Campaign of the Month: August 2014
The Concord of Ashes
This Roman elder was the Michaelite Quaesitor, Muse of the Minor Arts, and Arbiter in the final years of the old order. He attempted to reform the Michaelites before the end, but the Great Sack undid his works. His whereabouts are unknown.
An elegant, dignified man in early middle-age with short, dark hair greying at the temples and intelligent brown eyes. He is so pale that unless he moved, he might be mistaken for a marble statue. His white robes are of the Byzantine court, and he wears no adornment other than a golden ring set with a large ruby. He is unarmed.
(Expanded from the character as presented in Constantinople by Night, p. 104-105 and the wikipedia article here).
A Roman courtier in the age of Emperor Nero, Petronius gained considerable fame for his renowned wit as well as for his extraordinary taste, elegance, luxurious lifestyle, and shameless pursuit of hedonism. His authorship of the Satyricon gained him the attention and praise of Nero himself, who gave Petronius the name Arbiter in honour of his accomplishment. The Satyricon included the “Dinner of Trimalchio”, in which tales of a vampire and werewolf were included. The story entertained the Toreador of Rome immensely, and it also earned Petronius the attention and later patronage of Michael himself. When his wit led Petronius into an abrupt fall from grace and a brutal date with the Emperor’s executioner, he instead elected suicide as the only dignified and stylish exit left to him. Michael intervened and gave him a third choice: forever.
The Becoming and his entry into the community of immortals changed Petronius immensely. From that point he existed to love and honour Michael and the Dream, which was then in its formative imaginings. He gladly left with the Triumverate when Michael, Antonius and the Dracon turned their backs upon the failure of Rome, and did his best as Muse of the Minor Arts to build something grand and eternal. He is the longest serving member of the Quaesitor Tribunal, and worked well with the late Septima Dominica of the Antonians and Symeon of the Obertus to keep order in the city. For more than five hundred years, despite adversity, infighting and the treacherous nature of the Children of Caine, the Dream prospered.
And then, it all started to fall apart…
Antonius was destoyed, with the regretful consent of his lovers. The Dracon departed the city within a century, ashamed of his failings. After that, Michael was no longer… quite himself. He spent most of his time in torpor, and when he woke, he rarely spoke at any length, even to Petronius. The city limped on without them, but the Dream was failing. The rest of the Michaelite muses and most of their subordinates fell into madness or degeneracy, becoming worse than useless. The Scion families in service to the Michaelites pretended to serve, but their were daggers behind their backs. Magnus and his progeny readily volunteered his help, but they couldn’t be trusted, while Malachite and his childer despised Petronius for past slights, and Khay’tall and the Children were a major cause of the problems infecting the city. Among his own nominal subordinates, for many years his only assistant was Sariel, an undoubtedly insane but deeply loyal warrior who had long served the Patriarch as his “Sword of the Faith” in distant lands, but in the 1190s he also gained the talented Lotario Acuto as a student and agent. The bond between them was deep, and Petronius came to see Lotario as an adopted childe.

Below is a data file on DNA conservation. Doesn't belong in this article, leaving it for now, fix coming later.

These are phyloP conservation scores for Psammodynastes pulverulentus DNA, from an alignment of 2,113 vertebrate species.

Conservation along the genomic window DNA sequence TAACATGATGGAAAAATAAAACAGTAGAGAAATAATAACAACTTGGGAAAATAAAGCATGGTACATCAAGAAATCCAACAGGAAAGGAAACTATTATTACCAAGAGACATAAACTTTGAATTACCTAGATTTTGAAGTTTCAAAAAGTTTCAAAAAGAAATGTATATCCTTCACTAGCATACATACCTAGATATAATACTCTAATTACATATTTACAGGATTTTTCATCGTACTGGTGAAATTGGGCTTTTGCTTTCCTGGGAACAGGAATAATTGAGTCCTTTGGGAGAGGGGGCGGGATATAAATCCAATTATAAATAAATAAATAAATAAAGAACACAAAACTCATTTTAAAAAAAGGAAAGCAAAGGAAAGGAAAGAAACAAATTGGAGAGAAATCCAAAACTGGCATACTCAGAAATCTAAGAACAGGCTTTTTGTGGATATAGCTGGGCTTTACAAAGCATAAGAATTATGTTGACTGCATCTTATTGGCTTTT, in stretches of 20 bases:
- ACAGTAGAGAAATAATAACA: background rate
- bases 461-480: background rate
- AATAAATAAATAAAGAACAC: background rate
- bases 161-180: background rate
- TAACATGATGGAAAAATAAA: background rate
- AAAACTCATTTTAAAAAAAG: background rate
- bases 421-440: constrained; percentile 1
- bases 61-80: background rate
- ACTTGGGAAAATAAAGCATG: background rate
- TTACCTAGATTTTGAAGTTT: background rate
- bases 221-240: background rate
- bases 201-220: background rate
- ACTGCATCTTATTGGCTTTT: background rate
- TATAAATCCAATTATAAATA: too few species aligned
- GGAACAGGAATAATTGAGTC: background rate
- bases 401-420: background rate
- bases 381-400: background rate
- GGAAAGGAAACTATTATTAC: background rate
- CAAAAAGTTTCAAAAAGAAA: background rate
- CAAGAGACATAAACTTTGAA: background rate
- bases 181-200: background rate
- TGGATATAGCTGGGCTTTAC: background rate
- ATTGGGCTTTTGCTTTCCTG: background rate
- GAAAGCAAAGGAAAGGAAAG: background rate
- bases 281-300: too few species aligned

During their investigations on the behalf of the Narsene Lasombra, the formative Concord met Petronius for the first time. Some among them were stunned to meet a man whose works made him famous more than a millennium before, while others were pleasantly surprised by the essential humanity of such an ancient vampire. All though, could tell that through his congeniality and wit, the Arbiter was tired — over-worked, under-valued, and stretched thin. They earned his gratitude and friendship when they threw their support behind him in a play for influence in the middle of a meeting of the Quaesitor Tribunal. This in turn angered Bishop Alfonzo, and led to their boon reward from him being commensurately smaller, but the coterie viewed the trade-off as a positive one. Lucien and Petronius are also old friends, and at the request of his old companion the Roman Gangrel took to working for the Dream in cooperation with his own far-flung concerns. Indeed, in 1201 Petronius formally adopted Lucien into the Michaelites.